2011-2012 Season

An Early Look at Oakland with Corey Schmidt


Corey Schmidt is the author of Summit Madness.com, a website devoted to providing quality analysis – quality that fans of some major conferences would dream of! – of the Summit League. Schmidt has been published by Basketball Prospectus, both in print and web, and is a certain worthy of a twitter follow or bookmark. Despite his conference-wide blog, Corey’s roots are with the Oakland Golden Grizzlies and he graciously agreed to answer a few questions about the team that Michigan will face on Saturday afternoon.

It’s not often that a Summit League school loses a player to the NBA Draft, how is Oakland coping without Keith Benson on the roster? Is this a vintage OU team that should compete for the Summit League title?

Not only did Oakland lose Keith Benson to the draft, but it also lost senior Will Hudson to graduation and back-up big man Ilija Milutinovic, who decided to return to his home country to play professionally. Those three were the only big men to log minutes for Oakland in 2010-11, so there was a lot of uncertainty about the frontcourt heading in to 2011-12 since it would consist entirely of newcomers.

Early on, Coach Greg Kampe has been starting a redshirt freshman named Corey Petros at the center position. Petros has said that a year of practicing against Benson and Hudson was the best thing he could have imagedone to prepare for this role. In a word, he’s been fantastic. He’s been playing 78 percent of the available minutes and posting admirable rebounding rates of 24 percent on the defensive end and 14 percent on the offensive glass. There was an expectation that he’d be solid against Summit League-level competition, but he’s been good even against major conference teams. In matches against Alabama, Arkansas, and Tennessee, Petros has averaged 11.3 rebounds per game. He’s certainly not a go-to option on the offensive end (yet), but he has displayed quality footwork and has a reliable hook shot that enables him to contribute points.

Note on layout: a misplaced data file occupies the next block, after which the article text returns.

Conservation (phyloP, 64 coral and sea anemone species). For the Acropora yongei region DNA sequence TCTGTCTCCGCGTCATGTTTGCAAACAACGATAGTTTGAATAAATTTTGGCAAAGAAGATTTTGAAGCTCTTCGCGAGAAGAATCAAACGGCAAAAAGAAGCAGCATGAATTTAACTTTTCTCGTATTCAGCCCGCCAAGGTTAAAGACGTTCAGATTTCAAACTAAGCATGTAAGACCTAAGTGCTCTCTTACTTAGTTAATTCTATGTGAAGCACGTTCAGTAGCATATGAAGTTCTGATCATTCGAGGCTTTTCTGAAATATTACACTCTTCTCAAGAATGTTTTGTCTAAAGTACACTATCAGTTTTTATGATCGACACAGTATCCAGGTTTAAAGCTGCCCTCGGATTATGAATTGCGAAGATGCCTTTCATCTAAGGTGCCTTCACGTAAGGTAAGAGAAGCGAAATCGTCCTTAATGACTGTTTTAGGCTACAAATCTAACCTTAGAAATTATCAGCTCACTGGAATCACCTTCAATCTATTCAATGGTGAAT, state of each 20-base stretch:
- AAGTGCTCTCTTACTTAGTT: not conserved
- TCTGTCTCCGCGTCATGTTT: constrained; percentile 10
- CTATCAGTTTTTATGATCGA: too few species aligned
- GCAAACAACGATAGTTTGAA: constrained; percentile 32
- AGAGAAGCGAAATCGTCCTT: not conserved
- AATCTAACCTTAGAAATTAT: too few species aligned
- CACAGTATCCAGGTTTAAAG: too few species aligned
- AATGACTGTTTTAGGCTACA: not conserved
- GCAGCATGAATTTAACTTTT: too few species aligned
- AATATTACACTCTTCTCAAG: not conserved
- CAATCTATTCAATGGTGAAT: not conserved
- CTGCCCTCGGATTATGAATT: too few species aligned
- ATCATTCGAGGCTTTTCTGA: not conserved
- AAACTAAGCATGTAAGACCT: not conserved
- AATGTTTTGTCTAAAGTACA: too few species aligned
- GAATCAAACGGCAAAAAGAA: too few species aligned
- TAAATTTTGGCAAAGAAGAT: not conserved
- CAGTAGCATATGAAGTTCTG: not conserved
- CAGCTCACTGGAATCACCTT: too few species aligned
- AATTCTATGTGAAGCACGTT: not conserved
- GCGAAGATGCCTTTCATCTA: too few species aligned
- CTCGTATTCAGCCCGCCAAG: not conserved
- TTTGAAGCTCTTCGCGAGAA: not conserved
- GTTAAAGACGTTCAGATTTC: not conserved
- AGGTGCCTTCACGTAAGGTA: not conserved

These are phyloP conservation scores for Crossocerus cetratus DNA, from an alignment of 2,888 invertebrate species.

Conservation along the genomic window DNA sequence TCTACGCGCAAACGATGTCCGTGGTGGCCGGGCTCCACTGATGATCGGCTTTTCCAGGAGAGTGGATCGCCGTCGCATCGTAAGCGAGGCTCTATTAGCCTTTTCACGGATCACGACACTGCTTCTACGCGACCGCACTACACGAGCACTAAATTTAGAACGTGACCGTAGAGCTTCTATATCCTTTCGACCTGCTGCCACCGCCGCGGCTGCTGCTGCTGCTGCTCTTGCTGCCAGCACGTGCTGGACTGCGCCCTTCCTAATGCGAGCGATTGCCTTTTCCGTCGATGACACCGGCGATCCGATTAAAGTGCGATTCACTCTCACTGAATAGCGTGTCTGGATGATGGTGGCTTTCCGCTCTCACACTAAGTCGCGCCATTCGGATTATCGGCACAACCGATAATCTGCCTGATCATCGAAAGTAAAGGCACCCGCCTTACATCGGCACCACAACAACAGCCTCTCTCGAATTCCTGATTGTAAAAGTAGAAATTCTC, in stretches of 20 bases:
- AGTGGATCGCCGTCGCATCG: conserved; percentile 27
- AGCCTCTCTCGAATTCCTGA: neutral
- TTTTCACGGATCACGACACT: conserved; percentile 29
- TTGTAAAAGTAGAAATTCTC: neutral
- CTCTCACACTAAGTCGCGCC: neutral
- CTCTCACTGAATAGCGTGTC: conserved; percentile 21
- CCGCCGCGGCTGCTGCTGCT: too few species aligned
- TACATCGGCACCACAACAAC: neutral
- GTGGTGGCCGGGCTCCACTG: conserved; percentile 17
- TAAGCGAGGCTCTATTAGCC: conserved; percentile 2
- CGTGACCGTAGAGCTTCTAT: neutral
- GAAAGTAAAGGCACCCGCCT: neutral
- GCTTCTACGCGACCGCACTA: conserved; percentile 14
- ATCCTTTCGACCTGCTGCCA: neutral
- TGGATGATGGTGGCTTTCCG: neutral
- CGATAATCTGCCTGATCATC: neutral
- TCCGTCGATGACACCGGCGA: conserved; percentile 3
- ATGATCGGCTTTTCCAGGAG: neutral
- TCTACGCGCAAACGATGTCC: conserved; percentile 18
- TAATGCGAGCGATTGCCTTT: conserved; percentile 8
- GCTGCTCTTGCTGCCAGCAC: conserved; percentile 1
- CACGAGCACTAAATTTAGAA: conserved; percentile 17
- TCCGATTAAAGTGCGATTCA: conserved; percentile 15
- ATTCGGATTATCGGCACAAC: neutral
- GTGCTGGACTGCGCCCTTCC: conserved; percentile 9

So Petros’s quick development has kept defenses honest in the paint, which is key for a team like Oakland that gets a majority of its offensive production from the guards. This has opened up the perimeter in recent games, where OU has a slew of shooters who can knock down threes. Though they may be a bit undersized (a majority of the time the four players on the court not named Petros top out at 6-foot-5), their attack has been steady enough to boast an efficiency margin of +0.17 through two Summit League games — tops in the league at this early stage of the season. That is most certainly the mark of a team that can contend for the conference crown.

Reggie Hamilton lit up Michigan for 23 points last year, should Michigan fans expect that again? How has Hamilton played this season?

That game featured a brutal shooting performance by Oakland, and in fact Reggie Hamilton was the only OU player to make a three-pointer (he went 6-of-14; the rest of the team, 0-of-17). But the fact that Reggie took 14 three-pointers is a bit alarming, especially since all those shots only generated 23 points. Fortunately for OU fans, that was an outlier performance for an otherwise efficient player. He showcased that efficiency against Tennessee last week by scoring 35 points on 7-of-12 two-point shooting (2-of-5 on threes) and 15-of-15 shooting at the charity stripe. The last two games he’s been in a pass-first mode, which seems to happen when he plays in-conference games. Whatever the case, he’s got a lot of tools and is most effective in my mind when driving to the basket. If he does those things while maintaining control of the ball, Trey Burke will likely find out why Tennessee’s Trae Golden and Texas’ Cory Joseph had such a hard time stopping him from driving to the hoop.

With five players averaging double figures on the Oakland roster, who is the most important player to stop besides Hamilton?